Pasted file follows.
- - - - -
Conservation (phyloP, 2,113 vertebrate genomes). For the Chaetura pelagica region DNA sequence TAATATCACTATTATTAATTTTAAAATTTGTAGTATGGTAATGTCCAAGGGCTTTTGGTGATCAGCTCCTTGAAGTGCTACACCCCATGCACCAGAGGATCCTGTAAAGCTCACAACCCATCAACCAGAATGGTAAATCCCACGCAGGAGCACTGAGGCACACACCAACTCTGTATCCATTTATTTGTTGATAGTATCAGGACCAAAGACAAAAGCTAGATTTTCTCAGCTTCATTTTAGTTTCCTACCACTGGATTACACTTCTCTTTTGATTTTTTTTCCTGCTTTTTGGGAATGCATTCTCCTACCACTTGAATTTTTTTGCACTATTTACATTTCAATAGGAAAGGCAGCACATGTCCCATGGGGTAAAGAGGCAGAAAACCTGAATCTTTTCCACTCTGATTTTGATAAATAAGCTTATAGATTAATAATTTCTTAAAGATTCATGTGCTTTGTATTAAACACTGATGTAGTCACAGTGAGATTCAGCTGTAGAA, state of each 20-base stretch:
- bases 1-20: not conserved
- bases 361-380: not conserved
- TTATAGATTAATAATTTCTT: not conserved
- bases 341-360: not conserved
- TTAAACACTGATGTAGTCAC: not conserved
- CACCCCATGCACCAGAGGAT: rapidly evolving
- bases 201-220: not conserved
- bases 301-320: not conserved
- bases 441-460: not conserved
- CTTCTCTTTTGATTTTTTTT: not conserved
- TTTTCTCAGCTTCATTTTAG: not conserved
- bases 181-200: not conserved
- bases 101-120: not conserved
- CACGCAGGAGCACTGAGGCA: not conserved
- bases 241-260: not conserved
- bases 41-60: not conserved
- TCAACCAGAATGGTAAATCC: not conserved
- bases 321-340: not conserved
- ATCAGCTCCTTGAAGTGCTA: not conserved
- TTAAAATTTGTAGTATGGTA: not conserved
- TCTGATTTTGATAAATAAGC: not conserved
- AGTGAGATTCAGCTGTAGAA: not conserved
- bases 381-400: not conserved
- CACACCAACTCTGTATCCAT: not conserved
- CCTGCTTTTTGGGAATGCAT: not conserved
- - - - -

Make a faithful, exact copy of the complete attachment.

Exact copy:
Conservation (phyloP, 2,113 vertebrate genomes). For the Chaetura pelagica region DNA sequence TAATATCACTATTATTAATTTTAAAATTTGTAGTATGGTAATGTCCAAGGGCTTTTGGTGATCAGCTCCTTGAAGTGCTACACCCCATGCACCAGAGGATCCTGTAAAGCTCACAACCCATCAACCAGAATGGTAAATCCCACGCAGGAGCACTGAGGCACACACCAACTCTGTATCCATTTATTTGTTGATAGTATCAGGACCAAAGACAAAAGCTAGATTTTCTCAGCTTCATTTTAGTTTCCTACCACTGGATTACACTTCTCTTTTGATTTTTTTTCCTGCTTTTTGGGAATGCATTCTCCTACCACTTGAATTTTTTTGCACTATTTACATTTCAATAGGAAAGGCAGCACATGTCCCATGGGGTAAAGAGGCAGAAAACCTGAATCTTTTCCACTCTGATTTTGATAAATAAGCTTATAGATTAATAATTTCTTAAAGATTCATGTGCTTTGTATTAAACACTGATGTAGTCACAGTGAGATTCAGCTGTAGAA, state of each 20-base stretch:
- bases 1-20: not conserved
- bases 361-380: not conserved
- TTATAGATTAATAATTTCTT: not conserved
- bases 341-360: not conserved
- TTAAACACTGATGTAGTCAC: not conserved
- CACCCCATGCACCAGAGGAT: rapidly evolving
- bases 201-220: not conserved
- bases 301-320: not conserved
- bases 441-460: not conserved
- CTTCTCTTTTGATTTTTTTT: not conserved
- TTTTCTCAGCTTCATTTTAG: not conserved
- bases 181-200: not conserved
- bases 101-120: not conserved
- CACGCAGGAGCACTGAGGCA: not conserved
- bases 241-260: not conserved
- bases 41-60: not conserved
- TCAACCAGAATGGTAAATCC: not conserved
- bases 321-340: not conserved
- ATCAGCTCCTTGAAGTGCTA: not conserved
- TTAAAATTTGTAGTATGGTA: not conserved
- TCTGATTTTGATAAATAAGC: not conserved
- AGTGAGATTCAGCTGTAGAA: not conserved
- bases 381-400: not conserved
- CACACCAACTCTGTATCCAT: not conserved
- CCTGCTTTTTGGGAATGCAT: not conserved